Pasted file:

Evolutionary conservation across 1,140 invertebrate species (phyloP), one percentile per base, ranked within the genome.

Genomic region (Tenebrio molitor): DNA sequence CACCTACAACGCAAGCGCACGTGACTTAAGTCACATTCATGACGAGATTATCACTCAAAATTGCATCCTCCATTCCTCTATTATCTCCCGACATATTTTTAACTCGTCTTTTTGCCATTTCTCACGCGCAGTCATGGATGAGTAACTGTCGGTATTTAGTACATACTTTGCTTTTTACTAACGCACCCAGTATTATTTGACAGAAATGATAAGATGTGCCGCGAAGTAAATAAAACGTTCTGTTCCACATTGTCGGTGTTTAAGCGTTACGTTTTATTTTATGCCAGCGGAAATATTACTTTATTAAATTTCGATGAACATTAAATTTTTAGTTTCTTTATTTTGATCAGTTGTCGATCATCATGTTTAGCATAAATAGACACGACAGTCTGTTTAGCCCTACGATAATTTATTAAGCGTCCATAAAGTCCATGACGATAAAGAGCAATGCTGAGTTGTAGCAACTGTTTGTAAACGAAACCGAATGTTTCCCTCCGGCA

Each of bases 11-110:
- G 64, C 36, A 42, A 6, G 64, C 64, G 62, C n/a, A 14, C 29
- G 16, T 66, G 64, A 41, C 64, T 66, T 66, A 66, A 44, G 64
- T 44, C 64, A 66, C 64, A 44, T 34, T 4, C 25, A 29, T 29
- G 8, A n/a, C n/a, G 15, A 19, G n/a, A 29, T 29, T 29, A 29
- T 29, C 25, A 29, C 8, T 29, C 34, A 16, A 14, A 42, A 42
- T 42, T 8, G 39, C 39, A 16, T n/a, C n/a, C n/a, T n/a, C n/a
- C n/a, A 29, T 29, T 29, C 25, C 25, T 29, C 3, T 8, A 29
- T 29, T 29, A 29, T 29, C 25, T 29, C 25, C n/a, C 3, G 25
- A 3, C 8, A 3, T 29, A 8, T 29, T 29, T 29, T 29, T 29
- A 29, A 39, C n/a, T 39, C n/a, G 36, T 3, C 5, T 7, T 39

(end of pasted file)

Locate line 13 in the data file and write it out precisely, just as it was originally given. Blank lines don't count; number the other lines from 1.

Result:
- A 29, A 39, C n/a, T 39, C n/a, G 36, T 3, C 5, T 7, T 39